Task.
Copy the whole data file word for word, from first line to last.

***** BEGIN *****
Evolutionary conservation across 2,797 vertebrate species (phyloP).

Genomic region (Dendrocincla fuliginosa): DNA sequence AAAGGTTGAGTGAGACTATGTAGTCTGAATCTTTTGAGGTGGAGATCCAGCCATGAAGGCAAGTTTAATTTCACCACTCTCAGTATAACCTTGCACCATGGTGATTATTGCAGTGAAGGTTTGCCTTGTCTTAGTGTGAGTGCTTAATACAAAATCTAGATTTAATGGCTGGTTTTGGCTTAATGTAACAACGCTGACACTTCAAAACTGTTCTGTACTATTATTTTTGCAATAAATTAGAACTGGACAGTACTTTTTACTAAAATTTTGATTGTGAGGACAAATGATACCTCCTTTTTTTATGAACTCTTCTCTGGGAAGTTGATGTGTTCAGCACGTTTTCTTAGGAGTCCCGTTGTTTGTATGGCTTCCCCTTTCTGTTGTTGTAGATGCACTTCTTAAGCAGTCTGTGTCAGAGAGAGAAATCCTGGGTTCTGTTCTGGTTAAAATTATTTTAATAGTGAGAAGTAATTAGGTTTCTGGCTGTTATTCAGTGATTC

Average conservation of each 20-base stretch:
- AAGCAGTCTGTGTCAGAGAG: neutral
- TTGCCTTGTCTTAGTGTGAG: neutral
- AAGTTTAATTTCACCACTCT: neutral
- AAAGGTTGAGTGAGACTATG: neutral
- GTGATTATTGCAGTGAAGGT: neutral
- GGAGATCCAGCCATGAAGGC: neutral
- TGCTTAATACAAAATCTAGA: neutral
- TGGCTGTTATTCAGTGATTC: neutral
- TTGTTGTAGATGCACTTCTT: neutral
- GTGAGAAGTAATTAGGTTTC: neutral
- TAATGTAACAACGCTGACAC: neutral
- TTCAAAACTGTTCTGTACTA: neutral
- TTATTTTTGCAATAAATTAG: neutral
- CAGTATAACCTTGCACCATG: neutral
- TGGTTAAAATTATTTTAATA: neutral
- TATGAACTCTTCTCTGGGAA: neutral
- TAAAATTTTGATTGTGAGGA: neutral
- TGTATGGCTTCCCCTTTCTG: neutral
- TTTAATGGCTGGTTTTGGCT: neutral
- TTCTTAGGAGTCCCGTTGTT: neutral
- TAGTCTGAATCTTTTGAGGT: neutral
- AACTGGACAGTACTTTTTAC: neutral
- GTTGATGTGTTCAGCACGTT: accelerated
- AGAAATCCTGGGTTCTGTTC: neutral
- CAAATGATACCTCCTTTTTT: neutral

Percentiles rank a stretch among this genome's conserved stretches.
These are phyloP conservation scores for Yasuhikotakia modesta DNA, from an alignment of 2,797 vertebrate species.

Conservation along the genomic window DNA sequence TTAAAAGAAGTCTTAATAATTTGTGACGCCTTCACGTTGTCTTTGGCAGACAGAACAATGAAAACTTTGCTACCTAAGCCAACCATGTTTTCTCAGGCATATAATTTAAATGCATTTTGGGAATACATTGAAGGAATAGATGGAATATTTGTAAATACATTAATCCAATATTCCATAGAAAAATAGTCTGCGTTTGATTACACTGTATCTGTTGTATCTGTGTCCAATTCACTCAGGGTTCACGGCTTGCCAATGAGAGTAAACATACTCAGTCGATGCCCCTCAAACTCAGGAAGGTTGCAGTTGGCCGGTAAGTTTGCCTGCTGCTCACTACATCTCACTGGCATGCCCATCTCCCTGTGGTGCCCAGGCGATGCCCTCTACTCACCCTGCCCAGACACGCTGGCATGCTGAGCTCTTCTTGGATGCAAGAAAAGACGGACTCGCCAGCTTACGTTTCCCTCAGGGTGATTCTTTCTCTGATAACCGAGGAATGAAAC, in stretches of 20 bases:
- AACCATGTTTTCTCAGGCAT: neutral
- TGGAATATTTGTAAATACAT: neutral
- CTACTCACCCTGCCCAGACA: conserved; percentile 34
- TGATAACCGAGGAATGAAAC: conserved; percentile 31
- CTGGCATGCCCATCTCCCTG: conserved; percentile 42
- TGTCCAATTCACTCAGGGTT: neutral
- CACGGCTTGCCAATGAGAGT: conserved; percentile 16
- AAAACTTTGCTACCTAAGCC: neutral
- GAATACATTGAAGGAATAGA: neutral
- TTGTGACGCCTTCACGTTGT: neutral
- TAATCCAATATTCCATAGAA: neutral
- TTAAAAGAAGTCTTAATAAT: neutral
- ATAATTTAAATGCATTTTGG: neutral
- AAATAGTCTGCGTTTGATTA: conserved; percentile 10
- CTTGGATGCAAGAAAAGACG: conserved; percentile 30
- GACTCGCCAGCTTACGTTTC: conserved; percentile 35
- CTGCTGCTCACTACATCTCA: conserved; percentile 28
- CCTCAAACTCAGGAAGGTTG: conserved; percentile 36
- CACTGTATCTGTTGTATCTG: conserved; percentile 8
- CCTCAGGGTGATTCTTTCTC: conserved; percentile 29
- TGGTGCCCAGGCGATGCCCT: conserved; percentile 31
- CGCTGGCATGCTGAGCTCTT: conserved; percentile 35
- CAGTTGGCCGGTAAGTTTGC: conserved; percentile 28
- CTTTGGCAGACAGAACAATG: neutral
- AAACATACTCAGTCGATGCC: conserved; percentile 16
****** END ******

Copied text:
Evolutionary conservation across 2,797 vertebrate species (phyloP).

Genomic region (Dendrocincla fuliginosa): DNA sequence AAAGGTTGAGTGAGACTATGTAGTCTGAATCTTTTGAGGTGGAGATCCAGCCATGAAGGCAAGTTTAATTTCACCACTCTCAGTATAACCTTGCACCATGGTGATTATTGCAGTGAAGGTTTGCCTTGTCTTAGTGTGAGTGCTTAATACAAAATCTAGATTTAATGGCTGGTTTTGGCTTAATGTAACAACGCTGACACTTCAAAACTGTTCTGTACTATTATTTTTGCAATAAATTAGAACTGGACAGTACTTTTTACTAAAATTTTGATTGTGAGGACAAATGATACCTCCTTTTTTTATGAACTCTTCTCTGGGAAGTTGATGTGTTCAGCACGTTTTCTTAGGAGTCCCGTTGTTTGTATGGCTTCCCCTTTCTGTTGTTGTAGATGCACTTCTTAAGCAGTCTGTGTCAGAGAGAGAAATCCTGGGTTCTGTTCTGGTTAAAATTATTTTAATAGTGAGAAGTAATTAGGTTTCTGGCTGTTATTCAGTGATTC

Average conservation of each 20-base stretch:
- AAGCAGTCTGTGTCAGAGAG: neutral
- TTGCCTTGTCTTAGTGTGAG: neutral
- AAGTTTAATTTCACCACTCT: neutral
- AAAGGTTGAGTGAGACTATG: neutral
- GTGATTATTGCAGTGAAGGT: neutral
- GGAGATCCAGCCATGAAGGC: neutral
- TGCTTAATACAAAATCTAGA: neutral
- TGGCTGTTATTCAGTGATTC: neutral
- TTGTTGTAGATGCACTTCTT: neutral
- GTGAGAAGTAATTAGGTTTC: neutral
- TAATGTAACAACGCTGACAC: neutral
- TTCAAAACTGTTCTGTACTA: neutral
- TTATTTTTGCAATAAATTAG: neutral
- CAGTATAACCTTGCACCATG: neutral
- TGGTTAAAATTATTTTAATA: neutral
- TATGAACTCTTCTCTGGGAA: neutral
- TAAAATTTTGATTGTGAGGA: neutral
- TGTATGGCTTCCCCTTTCTG: neutral
- TTTAATGGCTGGTTTTGGCT: neutral
- TTCTTAGGAGTCCCGTTGTT: neutral
- TAGTCTGAATCTTTTGAGGT: neutral
- AACTGGACAGTACTTTTTAC: neutral
- GTTGATGTGTTCAGCACGTT: accelerated
- AGAAATCCTGGGTTCTGTTC: neutral
- CAAATGATACCTCCTTTTTT: neutral

Percentiles rank a stretch among this genome's conserved stretches.
These are phyloP conservation scores for Yasuhikotakia modesta DNA, from an alignment of 2,797 vertebrate species.

Conservation along the genomic window DNA sequence TTAAAAGAAGTCTTAATAATTTGTGACGCCTTCACGTTGTCTTTGGCAGACAGAACAATGAAAACTTTGCTACCTAAGCCAACCATGTTTTCTCAGGCATATAATTTAAATGCATTTTGGGAATACATTGAAGGAATAGATGGAATATTTGTAAATACATTAATCCAATATTCCATAGAAAAATAGTCTGCGTTTGATTACACTGTATCTGTTGTATCTGTGTCCAATTCACTCAGGGTTCACGGCTTGCCAATGAGAGTAAACATACTCAGTCGATGCCCCTCAAACTCAGGAAGGTTGCAGTTGGCCGGTAAGTTTGCCTGCTGCTCACTACATCTCACTGGCATGCCCATCTCCCTGTGGTGCCCAGGCGATGCCCTCTACTCACCCTGCCCAGACACGCTGGCATGCTGAGCTCTTCTTGGATGCAAGAAAAGACGGACTCGCCAGCTTACGTTTCCCTCAGGGTGATTCTTTCTCTGATAACCGAGGAATGAAAC, in stretches of 20 bases:
- AACCATGTTTTCTCAGGCAT: neutral
- TGGAATATTTGTAAATACAT: neutral
- CTACTCACCCTGCCCAGACA: conserved; percentile 34
- TGATAACCGAGGAATGAAAC: conserved; percentile 31
- CTGGCATGCCCATCTCCCTG: conserved; percentile 42
- TGTCCAATTCACTCAGGGTT: neutral
- CACGGCTTGCCAATGAGAGT: conserved; percentile 16
- AAAACTTTGCTACCTAAGCC: neutral
- GAATACATTGAAGGAATAGA: neutral
- TTGTGACGCCTTCACGTTGT: neutral
- TAATCCAATATTCCATAGAA: neutral
- TTAAAAGAAGTCTTAATAAT: neutral
- ATAATTTAAATGCATTTTGG: neutral
- AAATAGTCTGCGTTTGATTA: conserved; percentile 10
- CTTGGATGCAAGAAAAGACG: conserved; percentile 30
- GACTCGCCAGCTTACGTTTC: conserved; percentile 35
- CTGCTGCTCACTACATCTCA: conserved; percentile 28
- CCTCAAACTCAGGAAGGTTG: conserved; percentile 36
- CACTGTATCTGTTGTATCTG: conserved; percentile 8
- CCTCAGGGTGATTCTTTCTC: conserved; percentile 29
- TGGTGCCCAGGCGATGCCCT: conserved; percentile 31
- CGCTGGCATGCTGAGCTCTT: conserved; percentile 35
- CAGTTGGCCGGTAAGTTTGC: conserved; percentile 28
- CTTTGGCAGACAGAACAATG: neutral
- AAACATACTCAGTCGATGCC: conserved; percentile 16